One Human

My name is not Max, the cat said. 

The humans didn’t hear him, as he expected.  They didn’t speak mindspeak, twittering like, well, frustrated birds or herds of exasperated animals.

Across the room, the other cat looked at him and asked, What is your name, again?

Horatio, Horatio answered again although he knew the other was teasing him.

The other’s cat name was Cicero but the people who cared for him called him Wally.

What difference does it make?  Cicero asked.

You tell me, Wally, Horatio replied.

Glowering at him, Cicero jumped up with a mew and ran off.

That is the problem, Horatio thought.  It wasn’t that Max was a moniker encumbered with staid and unimaginative connotations and expectations and ladened with boredom, it was that humans refused to learn.  Their blind misunderstanding of the world and how it operates was growing.  If they didn’t change their course of thinking, they would move away from the ability to learn.

It wasn’t always so.  He’d last lived with Bob until Bob had decided to accept Death’s invitation and move on to the next plain.  Bob had understood mindspeak with some rudimentary ability.  Humans had misunderstood his skill’s significance.  They called him a cat whisperer.  He laughed at that, knowing that he heard other animals besides cats and sometimes understood pieces of what the trees said.  He knew his mindspeak’s skills and limitations but he was trying.  Most humans never tried until Death spoke to them with mindspeak.  They heard her well enough, but that was partly because Death and her tribe of speakers were wonderfully talented and persistent.

It vexed Horatio and the rest that humans couldn’t hear more of them, couldn’t grasp what the winds said and the trees’ answered.  Tthe oceans and seas talked and all the humans did was breath in the air without understanding the words, dismissing the waves when they broke and roared with frustration.  They looked up at the sun and moon without hearing what they said.  They dismissed the rivers, creeks and streams’ discussions, hearing only their travel.  The birds, oldest, most patient and intelligent, always attempted to communicate with the humans via mindspeak, then sang and chattered at them when the humans failed responding.  Humans often answered with condescending comments like, “What a lovely song,” then, knowing they had the human’s attention, would address them with mindspeak again, only to be ignored.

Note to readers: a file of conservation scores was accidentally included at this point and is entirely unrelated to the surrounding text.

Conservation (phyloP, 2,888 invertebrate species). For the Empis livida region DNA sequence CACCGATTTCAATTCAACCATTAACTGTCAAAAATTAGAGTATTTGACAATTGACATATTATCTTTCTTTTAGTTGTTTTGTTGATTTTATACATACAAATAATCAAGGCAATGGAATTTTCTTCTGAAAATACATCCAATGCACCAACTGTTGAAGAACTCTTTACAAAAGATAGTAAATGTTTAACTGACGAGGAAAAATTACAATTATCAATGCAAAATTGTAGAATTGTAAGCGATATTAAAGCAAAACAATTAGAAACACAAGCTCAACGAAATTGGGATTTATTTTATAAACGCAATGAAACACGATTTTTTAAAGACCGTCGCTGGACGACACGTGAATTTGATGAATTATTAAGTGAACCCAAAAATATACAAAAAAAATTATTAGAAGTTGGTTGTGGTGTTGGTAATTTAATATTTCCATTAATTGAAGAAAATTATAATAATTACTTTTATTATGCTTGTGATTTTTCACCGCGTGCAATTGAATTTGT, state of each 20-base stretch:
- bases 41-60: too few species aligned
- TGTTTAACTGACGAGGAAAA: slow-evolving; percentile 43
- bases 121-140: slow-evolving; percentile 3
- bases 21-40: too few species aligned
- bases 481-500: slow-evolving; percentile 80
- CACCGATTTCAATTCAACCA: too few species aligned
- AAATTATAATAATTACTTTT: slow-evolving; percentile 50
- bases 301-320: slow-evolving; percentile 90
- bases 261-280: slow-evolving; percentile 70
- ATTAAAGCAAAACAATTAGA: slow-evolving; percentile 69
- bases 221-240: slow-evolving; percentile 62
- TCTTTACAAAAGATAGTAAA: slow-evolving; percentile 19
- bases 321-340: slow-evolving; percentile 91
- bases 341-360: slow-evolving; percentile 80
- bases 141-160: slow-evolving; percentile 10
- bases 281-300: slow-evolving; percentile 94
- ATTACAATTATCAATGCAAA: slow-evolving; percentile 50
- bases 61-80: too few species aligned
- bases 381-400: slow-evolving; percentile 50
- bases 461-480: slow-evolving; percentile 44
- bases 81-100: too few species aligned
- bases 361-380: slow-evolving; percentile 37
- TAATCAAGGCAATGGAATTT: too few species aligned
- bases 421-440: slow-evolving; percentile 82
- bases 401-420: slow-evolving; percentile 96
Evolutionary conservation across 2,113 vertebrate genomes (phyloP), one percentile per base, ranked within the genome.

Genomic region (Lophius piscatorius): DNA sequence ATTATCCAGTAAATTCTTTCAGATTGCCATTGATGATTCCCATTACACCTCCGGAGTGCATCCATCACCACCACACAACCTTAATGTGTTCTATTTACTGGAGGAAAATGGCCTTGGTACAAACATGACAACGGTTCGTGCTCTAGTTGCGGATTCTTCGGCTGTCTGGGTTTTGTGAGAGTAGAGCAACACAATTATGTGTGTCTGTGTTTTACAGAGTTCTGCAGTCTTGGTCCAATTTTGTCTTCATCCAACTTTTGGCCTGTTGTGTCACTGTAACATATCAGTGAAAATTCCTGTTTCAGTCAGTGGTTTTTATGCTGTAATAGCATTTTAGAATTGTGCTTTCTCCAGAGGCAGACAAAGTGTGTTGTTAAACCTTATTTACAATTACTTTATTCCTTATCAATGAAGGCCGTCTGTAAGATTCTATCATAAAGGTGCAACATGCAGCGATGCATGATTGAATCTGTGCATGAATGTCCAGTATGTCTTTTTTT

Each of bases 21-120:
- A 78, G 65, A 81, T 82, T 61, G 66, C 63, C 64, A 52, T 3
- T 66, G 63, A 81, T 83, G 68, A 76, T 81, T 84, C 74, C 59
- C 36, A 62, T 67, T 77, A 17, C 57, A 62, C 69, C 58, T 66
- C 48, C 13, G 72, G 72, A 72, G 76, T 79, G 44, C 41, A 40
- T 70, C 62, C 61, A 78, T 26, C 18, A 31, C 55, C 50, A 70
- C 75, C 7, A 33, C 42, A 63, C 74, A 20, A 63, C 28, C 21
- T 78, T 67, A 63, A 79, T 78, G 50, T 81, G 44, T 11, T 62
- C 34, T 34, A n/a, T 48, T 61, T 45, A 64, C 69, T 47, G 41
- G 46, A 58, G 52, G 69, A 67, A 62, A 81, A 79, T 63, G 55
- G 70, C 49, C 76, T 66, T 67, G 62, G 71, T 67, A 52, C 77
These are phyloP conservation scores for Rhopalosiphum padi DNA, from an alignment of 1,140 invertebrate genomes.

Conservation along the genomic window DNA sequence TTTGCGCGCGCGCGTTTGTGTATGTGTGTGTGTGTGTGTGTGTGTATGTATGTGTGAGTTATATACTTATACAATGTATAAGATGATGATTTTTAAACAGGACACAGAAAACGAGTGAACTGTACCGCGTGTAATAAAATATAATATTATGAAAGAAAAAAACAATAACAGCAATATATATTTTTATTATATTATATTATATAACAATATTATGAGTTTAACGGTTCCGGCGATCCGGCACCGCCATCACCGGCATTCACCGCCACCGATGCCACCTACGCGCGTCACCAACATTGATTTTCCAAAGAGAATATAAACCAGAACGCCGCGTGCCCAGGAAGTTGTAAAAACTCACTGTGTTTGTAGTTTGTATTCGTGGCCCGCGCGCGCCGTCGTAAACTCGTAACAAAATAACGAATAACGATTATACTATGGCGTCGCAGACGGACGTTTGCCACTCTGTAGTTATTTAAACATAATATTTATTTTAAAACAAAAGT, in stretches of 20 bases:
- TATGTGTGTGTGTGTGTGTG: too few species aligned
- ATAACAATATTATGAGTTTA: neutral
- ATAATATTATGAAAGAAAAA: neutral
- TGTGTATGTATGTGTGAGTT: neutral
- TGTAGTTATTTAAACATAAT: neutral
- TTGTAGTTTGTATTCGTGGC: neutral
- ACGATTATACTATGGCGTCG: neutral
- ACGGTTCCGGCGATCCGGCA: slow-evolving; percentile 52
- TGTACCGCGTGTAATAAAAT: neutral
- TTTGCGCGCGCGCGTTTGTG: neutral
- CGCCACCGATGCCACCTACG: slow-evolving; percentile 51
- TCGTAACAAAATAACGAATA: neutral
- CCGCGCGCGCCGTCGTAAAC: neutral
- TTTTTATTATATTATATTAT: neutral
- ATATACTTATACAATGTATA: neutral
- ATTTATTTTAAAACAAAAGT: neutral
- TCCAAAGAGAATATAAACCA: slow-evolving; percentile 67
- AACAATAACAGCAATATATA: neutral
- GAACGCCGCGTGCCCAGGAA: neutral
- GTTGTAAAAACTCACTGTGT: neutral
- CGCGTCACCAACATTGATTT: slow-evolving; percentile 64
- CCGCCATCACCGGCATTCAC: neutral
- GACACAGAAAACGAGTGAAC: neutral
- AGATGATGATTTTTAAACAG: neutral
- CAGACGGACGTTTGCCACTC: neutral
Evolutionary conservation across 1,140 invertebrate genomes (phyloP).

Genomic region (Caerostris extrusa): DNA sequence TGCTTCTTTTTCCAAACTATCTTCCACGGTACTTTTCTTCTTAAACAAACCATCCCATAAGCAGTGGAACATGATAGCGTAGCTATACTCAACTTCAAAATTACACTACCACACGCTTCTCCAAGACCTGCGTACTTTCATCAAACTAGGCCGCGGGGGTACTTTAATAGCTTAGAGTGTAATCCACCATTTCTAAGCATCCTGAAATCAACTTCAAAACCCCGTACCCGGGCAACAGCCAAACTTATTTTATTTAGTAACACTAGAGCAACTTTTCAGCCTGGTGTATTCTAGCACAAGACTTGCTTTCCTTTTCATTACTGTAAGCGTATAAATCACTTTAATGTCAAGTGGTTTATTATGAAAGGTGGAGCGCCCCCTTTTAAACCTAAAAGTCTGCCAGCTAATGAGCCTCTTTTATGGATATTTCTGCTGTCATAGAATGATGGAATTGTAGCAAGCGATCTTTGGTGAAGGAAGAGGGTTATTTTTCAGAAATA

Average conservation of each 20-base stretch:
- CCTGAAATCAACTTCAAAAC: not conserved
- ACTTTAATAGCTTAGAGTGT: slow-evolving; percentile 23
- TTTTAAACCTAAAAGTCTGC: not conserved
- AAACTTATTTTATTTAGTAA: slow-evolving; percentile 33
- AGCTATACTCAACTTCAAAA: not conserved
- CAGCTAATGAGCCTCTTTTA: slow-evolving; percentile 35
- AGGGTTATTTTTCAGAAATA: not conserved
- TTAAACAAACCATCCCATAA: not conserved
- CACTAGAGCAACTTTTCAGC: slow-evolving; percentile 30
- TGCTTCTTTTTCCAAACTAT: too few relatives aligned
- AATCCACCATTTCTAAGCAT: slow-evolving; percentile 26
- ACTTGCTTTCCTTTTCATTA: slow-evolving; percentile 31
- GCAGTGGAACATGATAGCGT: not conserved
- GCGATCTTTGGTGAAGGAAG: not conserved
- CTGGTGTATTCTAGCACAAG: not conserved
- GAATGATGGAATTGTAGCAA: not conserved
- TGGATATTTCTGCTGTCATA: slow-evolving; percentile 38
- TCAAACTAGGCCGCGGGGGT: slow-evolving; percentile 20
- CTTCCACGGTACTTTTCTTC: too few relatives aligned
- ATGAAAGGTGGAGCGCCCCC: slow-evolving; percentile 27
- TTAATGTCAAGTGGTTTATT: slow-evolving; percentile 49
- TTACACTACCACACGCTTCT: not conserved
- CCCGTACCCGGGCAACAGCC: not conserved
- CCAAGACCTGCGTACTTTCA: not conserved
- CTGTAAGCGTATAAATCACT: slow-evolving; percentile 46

The birds were patient.  That’s why they were the world’s teachers and much more philosophical about it than he, Horatio.  Indeed, Horatio knew, he was more passionate about forcing humans into using mindspeak because he saw how disconnected they were becoming from the world’s conversations.  The birds saw it, too, but told Horatio, It is their own failing and if they don’t change and learn, they’ll become like the dinosaurs and volcanos.

Very true, Horatio knew.  Most animals didn’t care.  They were resigned to the humans never understanding and fell back on the Old Words, barking, meowing, mooing and howling. Horatio tried avoiding doing so.

“Max,” Brian called again.  “Where are you, buddy?  It’s time for your pill.”

Indeed, Horatio thought.  Brian was well-meaning but Horatio longed to make him understand that this pill did naught for his health and was actually interfering with the healing process.  But he’d come to Brian after Bob moved on because sometimes, in the night, he heard Brian whispering mindspeak and sometimes, when Horatio said something in mindspeak to Brian, Brian looked at him and said, “What is it, buddy?  Why are you looking at me like that?” No, no, Horatio replied.  Use your mindspeak and answer me.

Brian never did but Horatio held out hope.

Talk to him, Horatio, Bob said from his other life plain.  Don’t give up.  I knew mindspeak as a child but then unlearned it before I learned it again.  I never would have learned it if Devenus had not taken the time to teach me.  Brian is just like me.  Talk to him, Horatio.  Help Brian understand.

You’re right, Bob, Horatio answered, accepting that Bob was absolutely right.  If the humans were to learn at all, it would be one human at a time.  I’m in here, Brian, Horatio said in mindspeak.  I’m in your office in your chair.

He heard Brian’s thumping heavy walk come down the hall.  Brian’s head popped around the door jamb.  He looked right at Horatio in the chair by the desk.  “There are you, Max,” Brian said with a broad smile.

Clearly Brian had heard him without knowing.  Sighing, Horatio stood and stretched.  Yes, Brian had promise.  If he was going to develop further, though, Horatio would need to work with him.  He’d need to build a rapport and use the birds’ patience.

Yes, here I am, he said, jumping down and walking to Brian, adding, “Meow,” knowing it pleasured Brian.  Give me the pill even though I know it’s useless.  I will take it without a fight, to make you happy.  Then I will teach you.

Let your lessons begin.

3 thoughts on “One Human

Add yours

  1. Aww what a sweet story. Which now makes me wonder if Charlie had another name before he came to us two years ago? The funny thing is, Charlie responds when we speak to him in either English or Spanish. Which means sometimes I call him Carlos, but now I wonder what his cat name really is.

    Liked by 1 person

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